Allan B. Shalleck of Nanoclarity bemoans the lack of nano products at NanoInvestor News and highlights some of the hype that has surrounded nanotech. Back in 2000 nanotech was going to have revolutionised everything by 2005, and to some extent it has, but in terms of our understanding of nanoscience rather than in terms of visible nano products. The mistake repeatedly made by pundits and prophets was to bank on the creation of a nanotechnology industry, something with a clearly defined focus, something that looks like the semiconductor industry or the pharmaceutical industry, and something we compared in 2003 to the hunting of the mythical beast the snark.
Disillusionment also spreads to The Street, who note that ďExperts talk about the potential breakthroughs -- the ability to deliver life-saving drug proteins that the human body has so far resisted, batteries to power laptops and devices with memory chips that are many times tinier and more powerful than anything available today, elevators stretching into outer space. But no one can tell you when, or who will make them.Ē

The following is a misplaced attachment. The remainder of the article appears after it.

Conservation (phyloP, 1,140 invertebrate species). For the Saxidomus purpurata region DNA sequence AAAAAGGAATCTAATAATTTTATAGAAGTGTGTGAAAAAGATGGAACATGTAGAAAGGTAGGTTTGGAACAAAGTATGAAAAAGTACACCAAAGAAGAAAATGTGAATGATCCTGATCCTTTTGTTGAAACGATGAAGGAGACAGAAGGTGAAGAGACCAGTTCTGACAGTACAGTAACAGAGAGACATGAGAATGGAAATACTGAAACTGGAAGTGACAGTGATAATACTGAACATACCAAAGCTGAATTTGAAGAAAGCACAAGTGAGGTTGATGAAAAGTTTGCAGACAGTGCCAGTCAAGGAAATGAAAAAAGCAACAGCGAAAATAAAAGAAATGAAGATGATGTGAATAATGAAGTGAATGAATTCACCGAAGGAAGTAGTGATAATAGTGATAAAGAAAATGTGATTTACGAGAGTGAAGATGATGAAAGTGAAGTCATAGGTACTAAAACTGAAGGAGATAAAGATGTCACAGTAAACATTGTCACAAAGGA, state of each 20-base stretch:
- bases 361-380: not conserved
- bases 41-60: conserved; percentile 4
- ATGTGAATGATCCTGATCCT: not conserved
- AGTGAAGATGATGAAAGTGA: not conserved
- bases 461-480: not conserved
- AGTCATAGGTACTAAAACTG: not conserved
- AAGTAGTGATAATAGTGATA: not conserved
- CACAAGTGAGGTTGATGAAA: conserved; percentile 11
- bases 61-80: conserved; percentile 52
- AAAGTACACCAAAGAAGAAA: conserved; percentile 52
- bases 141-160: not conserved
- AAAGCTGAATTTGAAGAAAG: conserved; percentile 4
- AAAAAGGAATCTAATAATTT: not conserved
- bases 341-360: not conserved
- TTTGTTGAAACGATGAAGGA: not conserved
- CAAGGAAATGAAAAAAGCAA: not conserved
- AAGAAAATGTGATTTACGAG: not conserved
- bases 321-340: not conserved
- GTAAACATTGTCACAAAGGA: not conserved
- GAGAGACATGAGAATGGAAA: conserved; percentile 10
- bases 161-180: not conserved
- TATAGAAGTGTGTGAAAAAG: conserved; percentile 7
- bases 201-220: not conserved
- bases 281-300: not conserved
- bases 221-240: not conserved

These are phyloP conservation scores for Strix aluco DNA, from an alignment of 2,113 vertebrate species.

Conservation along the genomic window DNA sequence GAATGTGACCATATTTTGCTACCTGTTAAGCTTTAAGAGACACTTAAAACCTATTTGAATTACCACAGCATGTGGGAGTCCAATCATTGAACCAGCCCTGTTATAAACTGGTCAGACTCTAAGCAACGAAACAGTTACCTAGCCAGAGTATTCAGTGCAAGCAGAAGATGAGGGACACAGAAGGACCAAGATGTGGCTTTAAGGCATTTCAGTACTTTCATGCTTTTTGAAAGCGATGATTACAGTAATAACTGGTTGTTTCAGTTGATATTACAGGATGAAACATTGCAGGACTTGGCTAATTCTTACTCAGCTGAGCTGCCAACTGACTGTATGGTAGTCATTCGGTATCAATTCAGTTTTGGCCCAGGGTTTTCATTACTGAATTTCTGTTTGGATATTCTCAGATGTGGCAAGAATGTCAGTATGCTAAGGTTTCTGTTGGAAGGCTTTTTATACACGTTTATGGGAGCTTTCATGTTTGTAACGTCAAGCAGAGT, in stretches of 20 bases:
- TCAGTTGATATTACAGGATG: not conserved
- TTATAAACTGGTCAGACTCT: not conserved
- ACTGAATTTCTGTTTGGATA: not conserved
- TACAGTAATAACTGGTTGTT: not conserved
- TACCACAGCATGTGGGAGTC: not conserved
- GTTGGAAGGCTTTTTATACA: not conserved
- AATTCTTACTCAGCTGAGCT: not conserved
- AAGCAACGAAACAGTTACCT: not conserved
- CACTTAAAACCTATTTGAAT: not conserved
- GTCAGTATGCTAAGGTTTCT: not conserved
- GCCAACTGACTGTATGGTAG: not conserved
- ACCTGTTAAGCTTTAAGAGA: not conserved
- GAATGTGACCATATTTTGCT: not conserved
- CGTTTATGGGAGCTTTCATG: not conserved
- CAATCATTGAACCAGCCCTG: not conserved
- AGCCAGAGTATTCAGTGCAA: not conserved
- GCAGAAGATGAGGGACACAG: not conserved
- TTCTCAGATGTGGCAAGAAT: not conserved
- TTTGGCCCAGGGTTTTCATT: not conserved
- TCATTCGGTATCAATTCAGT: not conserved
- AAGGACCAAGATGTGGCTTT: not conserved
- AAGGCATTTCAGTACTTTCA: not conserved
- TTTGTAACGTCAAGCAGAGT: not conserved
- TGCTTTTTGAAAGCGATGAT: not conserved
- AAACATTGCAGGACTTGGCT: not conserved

Hold on a minute. Itís not just nanotechnology that suffers from a lack of a clear timescale. We recently witnessed British Telecomís resident futurologist talking about a range of possibilities, from smart contact lenses to sex by SMS, without being able to pin down an exact month or year, and the same has been true for every area of technology, from space exploration to railways.
If investors have cash to burn in such a hurry there are many safer and better understood investments than pure play nanotechnologies. We canít think of a single blue chip manufacturing company that hasnít already had a look at what nanotechnologies can do for its bottom line, and a large part of Cientificaís business is putting numbers, dates and error bars on those predictions.Posted by Cientifica at March 29, 2005 12:57 PM